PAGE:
King Pomádé: György Ránki’s children’s opera is a parody of power

On 115th anniversary of his birth, Müpa Budapest will present György Ránki’s first hit work, the children’s opera King Pomádé’s new clothes, based on Andersen’s The Emperor’s New Clothes.

Having composed his first works at the tender age of twelve, Ránki no doubt belongs in the canon of the most outstanding Hungarian composers of the 20th century, as he was not only one of the most prolific composers of music in the post-1945 Hungarian film industry, but also wrote symphonies, operas, ballets, orchestral and chamber works, as well as the first Hungarian musical, Three Nights of Love, premiered in 1961.

He pursued his studies with Zoltán Kodály and László Lajtha, who imbued him with a passion for folk music, which recurs in many of his works, including The New Dress of King Pomade. But he also had a similar understanding of light music and jazz, from whose elements he created a colourful, eclectic style: a musical language in which virtuosity and lightness go hand in hand. The quality of music does not depend on its genre, but on the quality and intention of its creator – as he has always maintained.

King Pomádé

The composer, who lived for two years in London and Paris, where he worked alongside John Halas, the father of British animated film, among others, worked on several occasions with the inimitable József Romhányi, whose music was whistled by several generations on the way from kindergarten to the schoolhouse of life. It was an effortless match for the two, since for Ránki, who was fond of drawing inspiration from the works of Hungarian writers and poets, irony and empathy were equally essential, as they were in the case of “Rhimaster”-“Rímhányó”.

These characteristics are evident in the arrangement of the Andersen tale, which thus finds its way into the hearts of both children and adults. Ránki originally wrote the play as a children’s radio opera in 1950, at the request of the Hungarian Radio, and three years later adapted it into a full-length stage work. The performance was a stunning success and won the Kossuth Prize, which in retrospect is perhaps surprising because Amy Károlyi’s lyrics lent the work a very metaphorical character during the period of the cult of personality.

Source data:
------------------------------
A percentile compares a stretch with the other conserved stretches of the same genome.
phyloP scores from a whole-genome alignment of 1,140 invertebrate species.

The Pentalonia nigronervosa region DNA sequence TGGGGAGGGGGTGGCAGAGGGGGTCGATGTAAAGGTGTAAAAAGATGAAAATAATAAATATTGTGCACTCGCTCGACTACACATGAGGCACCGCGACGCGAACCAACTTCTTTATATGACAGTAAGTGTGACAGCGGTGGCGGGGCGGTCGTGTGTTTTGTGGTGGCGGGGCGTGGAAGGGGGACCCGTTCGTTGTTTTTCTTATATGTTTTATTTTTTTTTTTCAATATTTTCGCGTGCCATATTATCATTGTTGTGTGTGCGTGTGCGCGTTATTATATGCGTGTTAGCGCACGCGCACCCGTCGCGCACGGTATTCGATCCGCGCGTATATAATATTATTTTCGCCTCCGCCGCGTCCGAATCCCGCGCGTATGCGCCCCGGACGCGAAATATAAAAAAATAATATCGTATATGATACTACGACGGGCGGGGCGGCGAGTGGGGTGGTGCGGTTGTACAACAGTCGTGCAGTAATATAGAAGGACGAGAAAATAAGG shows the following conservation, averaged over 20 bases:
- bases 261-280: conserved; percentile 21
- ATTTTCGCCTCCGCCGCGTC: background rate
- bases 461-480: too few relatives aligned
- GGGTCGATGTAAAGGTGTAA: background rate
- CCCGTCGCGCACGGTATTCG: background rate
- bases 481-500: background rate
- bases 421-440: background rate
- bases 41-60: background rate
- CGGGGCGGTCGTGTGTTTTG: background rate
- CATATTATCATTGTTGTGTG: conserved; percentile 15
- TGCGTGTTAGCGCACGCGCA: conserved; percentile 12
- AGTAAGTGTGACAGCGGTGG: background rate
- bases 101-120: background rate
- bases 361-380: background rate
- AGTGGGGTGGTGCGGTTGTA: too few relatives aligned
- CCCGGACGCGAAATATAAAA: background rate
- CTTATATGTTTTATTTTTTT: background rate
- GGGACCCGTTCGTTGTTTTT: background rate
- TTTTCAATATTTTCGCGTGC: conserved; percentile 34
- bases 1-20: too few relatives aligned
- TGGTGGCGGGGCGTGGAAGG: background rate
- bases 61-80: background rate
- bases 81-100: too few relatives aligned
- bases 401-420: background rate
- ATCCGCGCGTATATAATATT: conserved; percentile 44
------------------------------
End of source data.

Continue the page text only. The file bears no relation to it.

However, it seems that the attention of the tyranny was lulled by the fairy-tale format, and by Ránki’s infinitely witty music, which did not shrink from grotesque and musical quotations, and which, combined with the composer’s legendary orchestration skills, made for a truly evergreen work. Ránki’s curved mirror threatens the bastions of hypocrisy and fear of the powers that be with the power of laughter, and his catchy melodies appeal to those who prefer light entertainment to a textbook tale. When the work was revised in 1972, the satirical social commentary was omitted from the version of the time, as was the love story.

Attila Toronykőy, the architect-turned-director, first staged the play, which has lost none of its freshness or lustre over the decades, at the Opera House in 2009, so we can be sure that on the last Monday in October we will be treated to a well-conceived performance at the Béla Bartók National Concert Hall. In addition to the brilliant soloists and the Discantus Choir, the experienced director will be accompanied on this morning by conductor Péter Oberfrank, who often works with him, and the Sinfonietta Erudita, the same artists with whom he has staged the successful Operamatiné series, including the Nepp-Dargay-Romhányi performance of Szaffi.

Beware, the king is naked!

Article: Győző Nagy

Translation: Nóra Fehér